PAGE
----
Uncertainty and instability continue to plague Pakistan. There seems to be little prospect of the restoration of real democracy in the country in the foreseeable future. The doors of Pakistan’s national assembly were indeed thrown open on Saturday, but only to reinforce a dictatorship. Mr Pervez Musharraf was sworn in as president for another five years. The ostensible legal basis for his new tenure is the referendum held in April this year. There were widespread charges of malpractice, and the referendum was a deeply biased exercise designed with the sole purpose of providing Mr Musharraf’s military dictatorship with a democratic façade. The referendum asked: “For the survival of the local government system, establishment of democracy, continuity of reforms, end to sectarianism and extremism, and to fulfil the vision of Quaid-e-Azam Mohammed Ali Jinnah, would you like to elect President General Pervez Musharraf as president of Pakistan for five years'” The wording of the question suggested that anyone opposed to Mr Musharraf’s continuation was also against democracy and in favour of extremism.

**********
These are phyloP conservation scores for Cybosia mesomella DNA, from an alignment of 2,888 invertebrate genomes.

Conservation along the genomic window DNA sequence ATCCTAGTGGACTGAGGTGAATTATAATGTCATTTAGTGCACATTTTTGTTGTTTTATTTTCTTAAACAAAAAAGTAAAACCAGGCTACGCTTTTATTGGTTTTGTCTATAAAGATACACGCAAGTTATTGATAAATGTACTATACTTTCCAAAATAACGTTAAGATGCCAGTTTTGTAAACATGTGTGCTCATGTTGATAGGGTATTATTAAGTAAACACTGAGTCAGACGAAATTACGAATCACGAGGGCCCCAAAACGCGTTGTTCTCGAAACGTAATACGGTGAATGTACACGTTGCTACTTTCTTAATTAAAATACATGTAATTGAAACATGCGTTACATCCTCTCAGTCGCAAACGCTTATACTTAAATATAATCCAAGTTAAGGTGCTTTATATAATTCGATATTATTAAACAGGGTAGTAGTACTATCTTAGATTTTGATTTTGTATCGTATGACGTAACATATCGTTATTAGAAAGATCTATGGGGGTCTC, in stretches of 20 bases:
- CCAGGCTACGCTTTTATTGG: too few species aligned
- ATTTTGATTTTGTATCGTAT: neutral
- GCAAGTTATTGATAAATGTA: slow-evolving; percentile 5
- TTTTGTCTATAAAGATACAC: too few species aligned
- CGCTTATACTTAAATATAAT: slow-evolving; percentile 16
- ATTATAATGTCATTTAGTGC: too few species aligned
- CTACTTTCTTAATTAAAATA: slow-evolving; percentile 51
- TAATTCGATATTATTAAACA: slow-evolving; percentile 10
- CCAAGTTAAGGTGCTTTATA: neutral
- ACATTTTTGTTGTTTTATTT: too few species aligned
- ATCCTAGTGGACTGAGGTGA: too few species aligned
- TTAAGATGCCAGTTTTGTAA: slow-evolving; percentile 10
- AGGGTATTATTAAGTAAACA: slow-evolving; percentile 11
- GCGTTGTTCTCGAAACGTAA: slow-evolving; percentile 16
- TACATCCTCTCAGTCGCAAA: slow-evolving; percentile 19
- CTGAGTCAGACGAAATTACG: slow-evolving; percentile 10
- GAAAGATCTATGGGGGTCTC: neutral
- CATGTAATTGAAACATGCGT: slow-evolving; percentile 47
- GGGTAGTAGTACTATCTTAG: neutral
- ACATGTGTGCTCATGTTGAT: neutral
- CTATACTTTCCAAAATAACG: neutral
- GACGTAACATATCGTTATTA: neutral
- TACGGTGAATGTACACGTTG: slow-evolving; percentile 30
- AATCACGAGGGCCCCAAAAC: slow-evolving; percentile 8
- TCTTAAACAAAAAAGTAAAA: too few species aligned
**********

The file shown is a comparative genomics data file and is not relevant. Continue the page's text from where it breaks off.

Not surprisingly, every major political party of consequence had boycotted the referendum. The country’s only independent human rights organization, the Pakistan human rights commission, has categorically stated that the referendum was marred by gross irregularities. Mr Musharraf has already constituted a national security council, which will be the supreme decision-making authority. Amendments made to the 1973 constitution have further eroded the authority of elected leaders. The parliamentary elections held last month have produced a fractured verdict, and no prime minister has been appointed yet. Representatives of many of the political parties, whose members were elected to the national assembly, have made it clear that they would swear allegiance only to the constitution before the military coup. This is the stuff of praetorian politics, and only those who have forgotten Pakistan’s chequered experience with the army would have expected the general to act differently. Field Marshall Ayub Khan, who pioneered military rule in Pakistan and stayed in power from 1958 to 1969, was forced out of office by another army officer, General Yahya Khan, who gave up power only after he had lost the war against India in 1971. There were few signs that General Zia ul-Haq was likely to give up political control even after more than a decade. Only his death in a plane crash forced the return of democracy. Mr Musharraf seems to have learnt well from his predecessors.